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6 takeaways from our 'A Nation of Innovators' report

Sara Bridgen managing director
Managing Director
(Last updated on )
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6 takeaways held up on paper
Most would agree that innovation is a positive force. Indeed, innovation is the life-blood of British industry. But how do our business leaders and those on the front line really feel? Are they able to be as innovative as they'd like? Do they feel there are factors that are holding them back? What helps them innovate and grow?

To find out what’s going on throughout the boardrooms of the UK and in the heads of those in charge of R&D, we commissioned a report in conjunction with Management Today. The findings of the report, A Nation of Innovators – a ForrestBrown report on business attitudes to research and development are enlightening and may well shape the way companies view R&D and their approach to innovation in the future. Here are some of the key findings:

1. Financial barriers to innovation

A significant 68% of respondents said they believed their company faced barriers to innovation. Whilst many cited lack of time, talent or short term thinking as the main reason for this, 57% said that it was down to a lack of finances. Hold that thought for a moment…

2. A lack of understanding around R&D tax credit claims

It’s good to hear that 89% of the companies who responded to our survey say they plan to innovate in the next three years. However only 40% of them are planning to claim tax credits for their innovation work. This ‘claim gap’ is intriguing. It shows that awareness of what qualifies for R&D tax credits is really low or maybe that companies think it will be too time consuming and difficult a process to pursue.

3. Building awareness of R&D tax credits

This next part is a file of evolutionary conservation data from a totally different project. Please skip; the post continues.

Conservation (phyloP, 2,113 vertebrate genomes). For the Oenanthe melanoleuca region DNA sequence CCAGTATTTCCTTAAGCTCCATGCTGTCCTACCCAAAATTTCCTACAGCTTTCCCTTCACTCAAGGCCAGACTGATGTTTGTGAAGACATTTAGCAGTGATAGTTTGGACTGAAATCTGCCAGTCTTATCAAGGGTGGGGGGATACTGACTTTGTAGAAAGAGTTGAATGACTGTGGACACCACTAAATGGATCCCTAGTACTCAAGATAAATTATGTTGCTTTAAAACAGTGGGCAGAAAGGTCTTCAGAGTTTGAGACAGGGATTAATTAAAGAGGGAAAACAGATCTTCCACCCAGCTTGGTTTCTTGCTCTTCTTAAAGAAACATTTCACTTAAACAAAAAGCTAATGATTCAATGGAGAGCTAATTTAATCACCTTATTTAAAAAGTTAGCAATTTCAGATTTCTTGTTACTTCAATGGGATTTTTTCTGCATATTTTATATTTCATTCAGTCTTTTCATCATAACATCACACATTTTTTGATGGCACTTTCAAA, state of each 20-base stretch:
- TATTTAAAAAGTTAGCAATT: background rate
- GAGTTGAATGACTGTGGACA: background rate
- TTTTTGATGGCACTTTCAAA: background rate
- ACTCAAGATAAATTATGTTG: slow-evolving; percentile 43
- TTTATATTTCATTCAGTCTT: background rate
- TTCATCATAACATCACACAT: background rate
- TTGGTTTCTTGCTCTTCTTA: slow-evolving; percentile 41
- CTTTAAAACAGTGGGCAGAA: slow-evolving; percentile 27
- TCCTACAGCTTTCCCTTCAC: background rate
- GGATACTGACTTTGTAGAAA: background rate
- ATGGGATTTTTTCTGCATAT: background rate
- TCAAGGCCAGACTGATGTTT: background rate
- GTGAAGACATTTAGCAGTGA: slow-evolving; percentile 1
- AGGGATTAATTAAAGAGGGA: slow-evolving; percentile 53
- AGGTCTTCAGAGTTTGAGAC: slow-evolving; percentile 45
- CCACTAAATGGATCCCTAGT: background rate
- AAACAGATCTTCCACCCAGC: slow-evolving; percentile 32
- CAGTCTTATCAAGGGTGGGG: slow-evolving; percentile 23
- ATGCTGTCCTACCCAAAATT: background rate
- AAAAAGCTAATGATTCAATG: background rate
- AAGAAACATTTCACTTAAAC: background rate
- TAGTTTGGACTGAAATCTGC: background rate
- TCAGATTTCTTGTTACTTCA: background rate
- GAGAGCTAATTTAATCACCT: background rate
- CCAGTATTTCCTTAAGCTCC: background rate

It seems we have a challenge.  There’s clearly a need to develop a greater understanding of R&D tax credits so more companies can take advantage of them. R&D tax credits have been on the rise in the UK ever since their launch in 2000 but there’s still room for improvement – more work needs to be done to communicate the message about what work qualifies.  Hopefully a report like ‘A Nation of Innovators’ will go some way to achieving this.

4. Companies that do claim often get back more than they expect

Of those companies who have already claimed R&D tax credits, many were pleasantly surprised. In fact, our research shows that for 44% of respondents, the amount they received, either in the form of a cash payment and/or corporate tax reduction, was higher than they expected.

5. Tax credits are reported as important to 80% of recipients

For those who have claimed R&D tax credits, they’re an overwhelming success story, allowing innovation to continue and the company to grow. Just look at the figures; 39% directly increased their R&D activities, 47% were able to hire new staff and 24% reinvested the funds into new manufacturing processes, product development or setting up new offices.

6. Financial barriers to innovation are reduced or eliminated

Remember our first point? 57% of respondents said they were prevented from being as innovative as they wanted to be, due of lack of finances.  Yet for the companies that did claim, the amounts they received meant these financial barriers were either reduced or eliminated. Interesting….

So we’ve come full circle.  In fact we’ve created ‘a virtuous circle of innovation’. By increasing awareness of R&D tax claims, more companies will be able to benefit from them. In turn, the boost they receive will remove the financial barriers that have been standing in their way and they’ll be able to innovate to their heart’s content.

If you’d like to read more fascinating insights from our ‘A Nation of Innovators’ report, it’s available for you to download here.